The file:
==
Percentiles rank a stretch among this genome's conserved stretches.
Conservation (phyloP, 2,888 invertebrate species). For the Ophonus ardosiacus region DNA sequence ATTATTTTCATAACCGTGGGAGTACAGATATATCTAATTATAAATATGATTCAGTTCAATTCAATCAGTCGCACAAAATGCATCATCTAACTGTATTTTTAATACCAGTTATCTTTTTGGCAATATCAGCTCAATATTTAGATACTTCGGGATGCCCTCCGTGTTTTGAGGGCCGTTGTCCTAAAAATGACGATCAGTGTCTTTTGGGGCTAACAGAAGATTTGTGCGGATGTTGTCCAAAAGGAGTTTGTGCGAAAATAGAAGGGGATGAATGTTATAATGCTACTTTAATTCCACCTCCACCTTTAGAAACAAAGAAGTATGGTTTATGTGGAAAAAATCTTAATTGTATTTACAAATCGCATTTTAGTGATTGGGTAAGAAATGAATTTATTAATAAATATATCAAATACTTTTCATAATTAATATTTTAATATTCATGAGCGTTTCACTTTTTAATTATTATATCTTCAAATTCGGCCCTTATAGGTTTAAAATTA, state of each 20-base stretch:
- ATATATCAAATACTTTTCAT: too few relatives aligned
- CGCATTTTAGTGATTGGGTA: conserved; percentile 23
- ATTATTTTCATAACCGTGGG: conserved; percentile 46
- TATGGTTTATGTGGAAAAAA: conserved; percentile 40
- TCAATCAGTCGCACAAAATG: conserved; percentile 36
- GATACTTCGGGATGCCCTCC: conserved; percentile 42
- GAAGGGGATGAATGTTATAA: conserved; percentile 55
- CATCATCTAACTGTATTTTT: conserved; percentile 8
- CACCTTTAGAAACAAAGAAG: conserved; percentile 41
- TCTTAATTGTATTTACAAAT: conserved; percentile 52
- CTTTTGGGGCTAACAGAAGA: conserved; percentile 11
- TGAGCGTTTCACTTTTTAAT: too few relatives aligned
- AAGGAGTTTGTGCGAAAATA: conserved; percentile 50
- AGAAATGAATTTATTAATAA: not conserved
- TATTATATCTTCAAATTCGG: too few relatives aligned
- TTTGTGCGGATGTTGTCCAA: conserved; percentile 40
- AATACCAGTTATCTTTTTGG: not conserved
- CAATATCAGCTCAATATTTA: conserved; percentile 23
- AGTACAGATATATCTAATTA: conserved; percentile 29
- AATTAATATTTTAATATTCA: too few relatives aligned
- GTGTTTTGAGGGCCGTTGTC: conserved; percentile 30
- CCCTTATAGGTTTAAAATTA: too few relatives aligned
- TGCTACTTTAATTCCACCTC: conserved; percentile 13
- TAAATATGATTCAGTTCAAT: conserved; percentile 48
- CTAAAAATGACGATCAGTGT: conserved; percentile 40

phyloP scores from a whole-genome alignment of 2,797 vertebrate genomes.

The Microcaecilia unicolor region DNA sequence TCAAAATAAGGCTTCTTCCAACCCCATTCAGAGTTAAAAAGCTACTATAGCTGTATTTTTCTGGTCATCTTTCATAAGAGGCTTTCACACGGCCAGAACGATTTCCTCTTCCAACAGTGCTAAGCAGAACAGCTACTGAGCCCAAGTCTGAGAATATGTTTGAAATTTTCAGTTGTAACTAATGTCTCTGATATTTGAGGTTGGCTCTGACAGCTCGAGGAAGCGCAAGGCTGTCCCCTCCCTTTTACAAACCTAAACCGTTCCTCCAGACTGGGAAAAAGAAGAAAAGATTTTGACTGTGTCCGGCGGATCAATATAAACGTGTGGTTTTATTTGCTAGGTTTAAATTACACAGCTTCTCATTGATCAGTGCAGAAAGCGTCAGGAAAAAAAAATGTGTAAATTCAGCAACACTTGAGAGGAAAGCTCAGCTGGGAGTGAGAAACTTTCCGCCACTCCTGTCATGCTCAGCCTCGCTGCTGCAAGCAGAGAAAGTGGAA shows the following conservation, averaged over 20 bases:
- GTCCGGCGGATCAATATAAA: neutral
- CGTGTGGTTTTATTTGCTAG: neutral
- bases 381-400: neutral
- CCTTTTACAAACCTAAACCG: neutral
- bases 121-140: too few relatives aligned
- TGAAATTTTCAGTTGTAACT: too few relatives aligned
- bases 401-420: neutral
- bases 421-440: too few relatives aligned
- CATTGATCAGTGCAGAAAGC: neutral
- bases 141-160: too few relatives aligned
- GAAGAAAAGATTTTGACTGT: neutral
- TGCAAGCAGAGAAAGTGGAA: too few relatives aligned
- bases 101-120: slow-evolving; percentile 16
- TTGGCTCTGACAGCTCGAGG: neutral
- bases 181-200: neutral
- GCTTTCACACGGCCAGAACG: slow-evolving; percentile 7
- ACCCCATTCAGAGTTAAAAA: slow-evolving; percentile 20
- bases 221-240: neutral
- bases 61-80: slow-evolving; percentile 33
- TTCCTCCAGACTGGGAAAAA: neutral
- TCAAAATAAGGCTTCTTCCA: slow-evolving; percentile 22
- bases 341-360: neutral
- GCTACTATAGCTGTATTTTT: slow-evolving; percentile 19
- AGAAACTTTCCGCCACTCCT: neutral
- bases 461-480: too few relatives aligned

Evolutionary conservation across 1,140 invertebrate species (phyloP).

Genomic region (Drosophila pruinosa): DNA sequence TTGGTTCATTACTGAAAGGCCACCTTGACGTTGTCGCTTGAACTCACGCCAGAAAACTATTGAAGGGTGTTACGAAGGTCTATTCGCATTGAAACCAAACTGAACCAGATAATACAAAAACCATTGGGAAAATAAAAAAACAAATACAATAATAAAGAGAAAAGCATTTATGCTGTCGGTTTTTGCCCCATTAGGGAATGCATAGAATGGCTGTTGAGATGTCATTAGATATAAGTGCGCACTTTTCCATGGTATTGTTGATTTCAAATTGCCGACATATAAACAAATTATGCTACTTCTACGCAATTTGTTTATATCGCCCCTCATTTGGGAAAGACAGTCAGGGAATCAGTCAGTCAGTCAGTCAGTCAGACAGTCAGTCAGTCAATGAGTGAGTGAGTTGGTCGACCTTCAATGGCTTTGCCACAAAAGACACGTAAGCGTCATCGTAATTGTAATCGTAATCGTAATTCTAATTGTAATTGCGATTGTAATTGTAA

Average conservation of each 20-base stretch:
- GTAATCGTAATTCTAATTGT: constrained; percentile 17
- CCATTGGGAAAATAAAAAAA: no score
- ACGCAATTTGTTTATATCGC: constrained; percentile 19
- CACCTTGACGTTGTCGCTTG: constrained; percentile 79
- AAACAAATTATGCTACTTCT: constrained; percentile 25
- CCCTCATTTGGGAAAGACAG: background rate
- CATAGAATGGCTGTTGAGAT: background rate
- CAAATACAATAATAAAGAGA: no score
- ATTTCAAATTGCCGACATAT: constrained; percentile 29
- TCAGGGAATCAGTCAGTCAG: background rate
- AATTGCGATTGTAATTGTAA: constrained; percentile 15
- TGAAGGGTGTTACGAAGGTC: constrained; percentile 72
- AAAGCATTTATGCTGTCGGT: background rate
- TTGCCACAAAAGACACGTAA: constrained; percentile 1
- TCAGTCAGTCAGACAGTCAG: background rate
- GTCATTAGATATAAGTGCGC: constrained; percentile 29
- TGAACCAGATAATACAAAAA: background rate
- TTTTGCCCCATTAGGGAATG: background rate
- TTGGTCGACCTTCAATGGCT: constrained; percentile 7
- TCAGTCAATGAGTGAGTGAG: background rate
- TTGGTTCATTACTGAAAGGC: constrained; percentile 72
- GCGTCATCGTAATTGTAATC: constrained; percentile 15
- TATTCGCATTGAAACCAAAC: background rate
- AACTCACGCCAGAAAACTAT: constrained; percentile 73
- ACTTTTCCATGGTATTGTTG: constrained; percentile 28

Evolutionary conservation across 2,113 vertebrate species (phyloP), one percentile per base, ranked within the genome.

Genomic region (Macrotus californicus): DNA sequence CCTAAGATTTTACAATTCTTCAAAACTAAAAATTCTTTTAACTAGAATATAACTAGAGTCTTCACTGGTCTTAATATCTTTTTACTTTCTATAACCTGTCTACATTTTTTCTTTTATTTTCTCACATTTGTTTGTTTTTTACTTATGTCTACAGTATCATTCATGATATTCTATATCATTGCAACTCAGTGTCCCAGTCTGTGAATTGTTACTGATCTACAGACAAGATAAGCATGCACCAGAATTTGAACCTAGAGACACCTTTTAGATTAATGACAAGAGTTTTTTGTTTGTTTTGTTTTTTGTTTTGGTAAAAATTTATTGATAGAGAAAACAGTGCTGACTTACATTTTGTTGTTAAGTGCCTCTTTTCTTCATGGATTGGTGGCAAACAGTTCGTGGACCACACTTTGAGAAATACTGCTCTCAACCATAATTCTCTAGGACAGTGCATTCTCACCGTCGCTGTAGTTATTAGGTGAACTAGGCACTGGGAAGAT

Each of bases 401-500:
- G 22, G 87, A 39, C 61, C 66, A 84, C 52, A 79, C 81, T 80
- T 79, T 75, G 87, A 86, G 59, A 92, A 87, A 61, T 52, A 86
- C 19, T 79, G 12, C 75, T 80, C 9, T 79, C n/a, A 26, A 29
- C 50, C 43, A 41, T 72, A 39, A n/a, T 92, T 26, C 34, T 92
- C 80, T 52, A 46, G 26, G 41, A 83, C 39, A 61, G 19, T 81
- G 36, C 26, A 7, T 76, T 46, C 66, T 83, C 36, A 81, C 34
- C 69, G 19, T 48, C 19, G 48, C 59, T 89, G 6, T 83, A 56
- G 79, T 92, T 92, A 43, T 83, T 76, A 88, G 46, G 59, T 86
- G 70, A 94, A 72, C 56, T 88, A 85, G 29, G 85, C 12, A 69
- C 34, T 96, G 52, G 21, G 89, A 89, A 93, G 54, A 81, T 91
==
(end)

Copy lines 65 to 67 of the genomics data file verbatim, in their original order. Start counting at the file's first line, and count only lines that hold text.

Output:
- CAAATACAATAATAAAGAGA: no score
- ATTTCAAATTGCCGACATAT: constrained; percentile 29
- TCAGGGAATCAGTCAGTCAG: background rate